The Sound and the Fury: SF Weekly Examines the War Between Slim’s and Irate Neighbors Jodi and Kirby Watson

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Is the embattled nightclub Slim’s seizing the chance to claim victim status? Are its irate neighbors mega-NIMBYs? Or do both sides’ claims not quite hold water?

By Joe Eskenazi

I flagged down the hipster with the too-tight jeans in the doorway of his apartment on Juniper Alley, a minuscule, quasi-industrial block a guitar pick’s toss from the nightclub Slim’s.

The rain was coming down at a rate somewhere between “torrential” and “head for the hills,” and when I asked the hipster if noise from Slim’s was a problem, he shook his head so rapidly the water whipped off his blond hair and into my eyes.

“No, no. It’s not a noisy block. It’s really not,” he says rapidly. “It’s just one couple who likes complaining.”

That until-now-anonymous couple was the subject of an engrossing article by Kim Chun in the Jan. 30 edition of the Guardian, which described them as, essentially, the NIMBY pair from hell, deluging Slim’s with noise complaints to the point that the venerable nightclub faces the possibility of a boarding up its windows and doors.

Well, Jodi and Kirby Watson take offense at that. “I think it’s very helpful for Slim’s to make this out as a witch hunt against them” Jodi Watson told me. "It’s not. It’s about us not being able to enjoy peace and quiet in our home whenever it’s loud."

The Watsons, incidentally, put their $859,000 condo on the market in November. Jodi Watson said the noise situation didn’t prompt that move; she landed a job in Seattle.

“If we were really set against [Slim’s] and trying to do deliberate and malicious harm, we’d be suing them for money,” she adds. “And we’re not asking for one cent.”

Instead, last month Slim’s owners and lawyer, Mark Rennie, and the Watsons and their lawyer, Stephen Williams, entered mediation. In a tentative “settlement,” the warring parties agreed to bring in acoustics expert Charles Salter to assess possible upgrades to further soundproof the club (upgrades that Slim’s, of course, will finance).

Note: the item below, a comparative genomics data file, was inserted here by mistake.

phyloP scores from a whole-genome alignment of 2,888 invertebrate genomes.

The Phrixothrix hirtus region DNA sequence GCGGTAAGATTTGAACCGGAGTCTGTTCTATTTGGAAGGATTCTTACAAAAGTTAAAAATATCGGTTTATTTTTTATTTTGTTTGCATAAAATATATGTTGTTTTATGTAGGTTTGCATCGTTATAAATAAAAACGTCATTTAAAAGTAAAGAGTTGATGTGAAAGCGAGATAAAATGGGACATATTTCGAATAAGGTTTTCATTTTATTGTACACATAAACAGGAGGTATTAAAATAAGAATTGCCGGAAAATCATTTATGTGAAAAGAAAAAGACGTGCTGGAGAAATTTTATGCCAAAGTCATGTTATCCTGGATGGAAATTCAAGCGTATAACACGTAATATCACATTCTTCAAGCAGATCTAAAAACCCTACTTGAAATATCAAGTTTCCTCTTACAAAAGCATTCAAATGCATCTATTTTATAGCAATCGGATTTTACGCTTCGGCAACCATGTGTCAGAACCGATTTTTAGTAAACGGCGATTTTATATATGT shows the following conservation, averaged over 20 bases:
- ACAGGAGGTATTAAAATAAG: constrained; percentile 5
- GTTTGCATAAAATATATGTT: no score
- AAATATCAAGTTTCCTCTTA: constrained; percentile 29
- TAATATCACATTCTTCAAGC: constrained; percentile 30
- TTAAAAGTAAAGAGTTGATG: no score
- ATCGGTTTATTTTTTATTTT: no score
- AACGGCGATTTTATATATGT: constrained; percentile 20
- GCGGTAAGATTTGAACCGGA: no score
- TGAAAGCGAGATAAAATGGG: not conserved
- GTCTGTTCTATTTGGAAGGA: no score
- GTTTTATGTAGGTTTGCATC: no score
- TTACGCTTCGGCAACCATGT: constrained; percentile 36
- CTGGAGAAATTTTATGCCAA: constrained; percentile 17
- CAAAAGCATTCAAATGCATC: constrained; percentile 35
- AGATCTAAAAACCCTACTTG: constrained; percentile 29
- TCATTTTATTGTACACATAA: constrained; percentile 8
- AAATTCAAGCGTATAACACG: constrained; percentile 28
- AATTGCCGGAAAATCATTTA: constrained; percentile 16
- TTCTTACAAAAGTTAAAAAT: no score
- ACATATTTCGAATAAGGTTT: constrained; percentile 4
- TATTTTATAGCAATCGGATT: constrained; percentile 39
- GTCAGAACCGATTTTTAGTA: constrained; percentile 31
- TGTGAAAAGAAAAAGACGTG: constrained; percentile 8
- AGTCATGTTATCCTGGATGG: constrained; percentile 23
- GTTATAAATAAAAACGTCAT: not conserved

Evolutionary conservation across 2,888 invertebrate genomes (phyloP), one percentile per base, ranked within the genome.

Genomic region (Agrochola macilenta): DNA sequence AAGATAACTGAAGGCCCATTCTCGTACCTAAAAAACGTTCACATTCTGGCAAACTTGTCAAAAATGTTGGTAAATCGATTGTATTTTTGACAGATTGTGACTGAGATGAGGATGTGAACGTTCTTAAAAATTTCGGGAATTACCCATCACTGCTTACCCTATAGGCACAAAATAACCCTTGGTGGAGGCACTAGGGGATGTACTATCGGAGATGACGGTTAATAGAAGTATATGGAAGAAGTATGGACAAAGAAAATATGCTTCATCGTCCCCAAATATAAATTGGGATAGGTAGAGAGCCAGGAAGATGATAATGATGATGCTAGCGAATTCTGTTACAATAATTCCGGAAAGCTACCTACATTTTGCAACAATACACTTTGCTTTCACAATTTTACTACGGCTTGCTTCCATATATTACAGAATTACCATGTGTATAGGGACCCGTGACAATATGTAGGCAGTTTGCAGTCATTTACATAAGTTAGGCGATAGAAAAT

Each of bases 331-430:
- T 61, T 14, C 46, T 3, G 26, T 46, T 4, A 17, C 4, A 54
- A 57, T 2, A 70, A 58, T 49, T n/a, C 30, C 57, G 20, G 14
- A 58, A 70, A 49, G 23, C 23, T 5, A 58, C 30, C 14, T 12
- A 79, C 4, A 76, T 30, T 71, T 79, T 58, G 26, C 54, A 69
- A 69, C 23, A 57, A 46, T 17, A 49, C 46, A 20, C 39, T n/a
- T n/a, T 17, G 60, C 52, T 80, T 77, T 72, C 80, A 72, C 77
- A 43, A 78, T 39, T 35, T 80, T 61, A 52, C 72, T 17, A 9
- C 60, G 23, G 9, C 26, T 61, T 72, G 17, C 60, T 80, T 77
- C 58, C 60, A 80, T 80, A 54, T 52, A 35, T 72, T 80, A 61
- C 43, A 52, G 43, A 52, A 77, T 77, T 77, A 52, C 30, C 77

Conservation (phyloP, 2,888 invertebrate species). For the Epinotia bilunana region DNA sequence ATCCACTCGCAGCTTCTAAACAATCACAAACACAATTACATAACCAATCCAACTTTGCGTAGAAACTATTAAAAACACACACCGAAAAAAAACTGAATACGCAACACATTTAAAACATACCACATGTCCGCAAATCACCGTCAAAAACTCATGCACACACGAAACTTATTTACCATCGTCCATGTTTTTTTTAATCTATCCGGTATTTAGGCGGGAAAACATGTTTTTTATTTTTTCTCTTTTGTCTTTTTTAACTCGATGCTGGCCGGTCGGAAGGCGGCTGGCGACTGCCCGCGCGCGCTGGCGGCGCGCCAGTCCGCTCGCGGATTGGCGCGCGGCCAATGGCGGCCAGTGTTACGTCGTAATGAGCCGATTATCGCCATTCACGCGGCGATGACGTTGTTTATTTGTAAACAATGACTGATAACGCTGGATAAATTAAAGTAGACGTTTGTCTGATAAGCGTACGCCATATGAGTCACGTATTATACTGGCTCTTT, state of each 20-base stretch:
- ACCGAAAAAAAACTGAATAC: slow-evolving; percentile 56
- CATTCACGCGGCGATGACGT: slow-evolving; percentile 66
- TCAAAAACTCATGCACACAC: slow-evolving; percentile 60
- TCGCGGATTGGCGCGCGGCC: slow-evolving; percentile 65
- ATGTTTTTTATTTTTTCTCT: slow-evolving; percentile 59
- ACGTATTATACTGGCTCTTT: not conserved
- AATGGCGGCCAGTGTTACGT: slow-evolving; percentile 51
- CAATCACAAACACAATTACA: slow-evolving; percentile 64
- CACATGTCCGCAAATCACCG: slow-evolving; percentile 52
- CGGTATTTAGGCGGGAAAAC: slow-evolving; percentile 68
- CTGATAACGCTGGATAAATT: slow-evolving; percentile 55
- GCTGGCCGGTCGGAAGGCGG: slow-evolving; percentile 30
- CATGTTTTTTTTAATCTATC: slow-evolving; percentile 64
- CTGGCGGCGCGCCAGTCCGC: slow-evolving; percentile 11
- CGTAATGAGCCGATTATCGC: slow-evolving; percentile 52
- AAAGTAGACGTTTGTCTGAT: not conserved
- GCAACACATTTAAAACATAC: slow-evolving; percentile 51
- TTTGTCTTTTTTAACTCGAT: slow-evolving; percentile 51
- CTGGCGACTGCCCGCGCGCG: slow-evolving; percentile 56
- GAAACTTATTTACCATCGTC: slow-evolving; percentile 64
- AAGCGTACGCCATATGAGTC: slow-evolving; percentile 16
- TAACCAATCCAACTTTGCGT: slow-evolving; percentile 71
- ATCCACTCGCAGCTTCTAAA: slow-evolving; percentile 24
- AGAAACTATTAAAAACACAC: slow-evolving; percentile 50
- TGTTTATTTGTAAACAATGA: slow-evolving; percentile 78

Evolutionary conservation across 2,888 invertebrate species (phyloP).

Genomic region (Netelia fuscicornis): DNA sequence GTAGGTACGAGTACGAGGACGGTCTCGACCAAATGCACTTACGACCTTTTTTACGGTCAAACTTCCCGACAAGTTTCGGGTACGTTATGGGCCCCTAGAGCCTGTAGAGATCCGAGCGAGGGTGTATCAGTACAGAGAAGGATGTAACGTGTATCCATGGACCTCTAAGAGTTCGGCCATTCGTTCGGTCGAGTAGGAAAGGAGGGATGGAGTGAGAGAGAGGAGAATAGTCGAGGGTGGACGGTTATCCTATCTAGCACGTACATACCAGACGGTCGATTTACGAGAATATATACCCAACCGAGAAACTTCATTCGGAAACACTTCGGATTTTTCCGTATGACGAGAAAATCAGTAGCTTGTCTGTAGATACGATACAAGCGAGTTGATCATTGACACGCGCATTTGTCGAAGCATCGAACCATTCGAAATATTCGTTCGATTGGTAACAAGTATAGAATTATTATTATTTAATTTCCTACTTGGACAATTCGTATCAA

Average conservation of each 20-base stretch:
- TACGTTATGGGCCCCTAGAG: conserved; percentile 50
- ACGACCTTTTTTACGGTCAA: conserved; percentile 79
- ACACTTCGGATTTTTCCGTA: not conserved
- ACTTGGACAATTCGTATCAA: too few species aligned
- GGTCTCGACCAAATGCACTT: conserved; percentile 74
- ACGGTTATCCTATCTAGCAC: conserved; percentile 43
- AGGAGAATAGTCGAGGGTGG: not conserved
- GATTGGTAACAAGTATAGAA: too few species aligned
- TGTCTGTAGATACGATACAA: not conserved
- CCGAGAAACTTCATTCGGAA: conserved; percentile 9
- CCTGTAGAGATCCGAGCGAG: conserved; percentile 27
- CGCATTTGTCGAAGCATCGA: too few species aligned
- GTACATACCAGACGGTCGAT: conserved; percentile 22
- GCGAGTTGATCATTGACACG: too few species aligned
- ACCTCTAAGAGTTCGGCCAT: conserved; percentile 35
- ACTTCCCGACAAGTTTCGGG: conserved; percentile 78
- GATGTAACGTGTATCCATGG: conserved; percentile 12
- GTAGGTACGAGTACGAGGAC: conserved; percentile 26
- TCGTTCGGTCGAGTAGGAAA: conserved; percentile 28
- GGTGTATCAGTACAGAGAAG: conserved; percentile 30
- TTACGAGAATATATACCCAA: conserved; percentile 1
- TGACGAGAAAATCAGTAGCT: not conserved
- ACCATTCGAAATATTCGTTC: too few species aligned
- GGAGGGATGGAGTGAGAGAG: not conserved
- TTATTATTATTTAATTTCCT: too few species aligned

“We’ve set this procedure up to see if [Salter] can find a solution to this situation they find unbearable,” says Slim’s co-owner Dawn Holliday. She pauses and takes a deep breath.

“They’re the only people who find it unbearable.”

Holliday repeatedly emphasized to me that the Watsons are the sole complainers who ever quibble about her club’s decibel level. She estimated they’ve been ringing the cops several times a week for two years now.

Watson, not surprisingly, disagreed. She admitted to calling the police multiple times a week on several occasions, but she claimed “hundreds” of complaints have been made against Slim’s by other angry parties.

Well, I checked those numbers with Carol Bernard, the woman who handles statistics and records at San Francisco’s dispatch center. If anyone calls the police with a noise complaint against Slim's (or anywhere else), it ends up in Bernard's database. And you know whose claims are accurate? Nobody’s, apparently.

According to Bernard, from January of 2006 to Dec. 31, 2007, Slim’s received ...

a total of 42 noise complaints. Since April of last year, 13 noise complaints were phoned in from the Watsons' address and Slim’s received a total of 30 (though some of those were anonymous and could have been from the Watsons, at least theoretically).

Assuming the statistics are accurate, what does this mean? Well, if Holliday would like to portray the Watsons as a pair of paranoid lunatics who have nothing better to do than call the cops on her hundreds of times a year, the numbers don’t seem to bear that out. And if the Watsons want to claim Slim’s is the audible equivalent of the spaceport cantina in Star Wars, that doesn’t seem to hold water, either.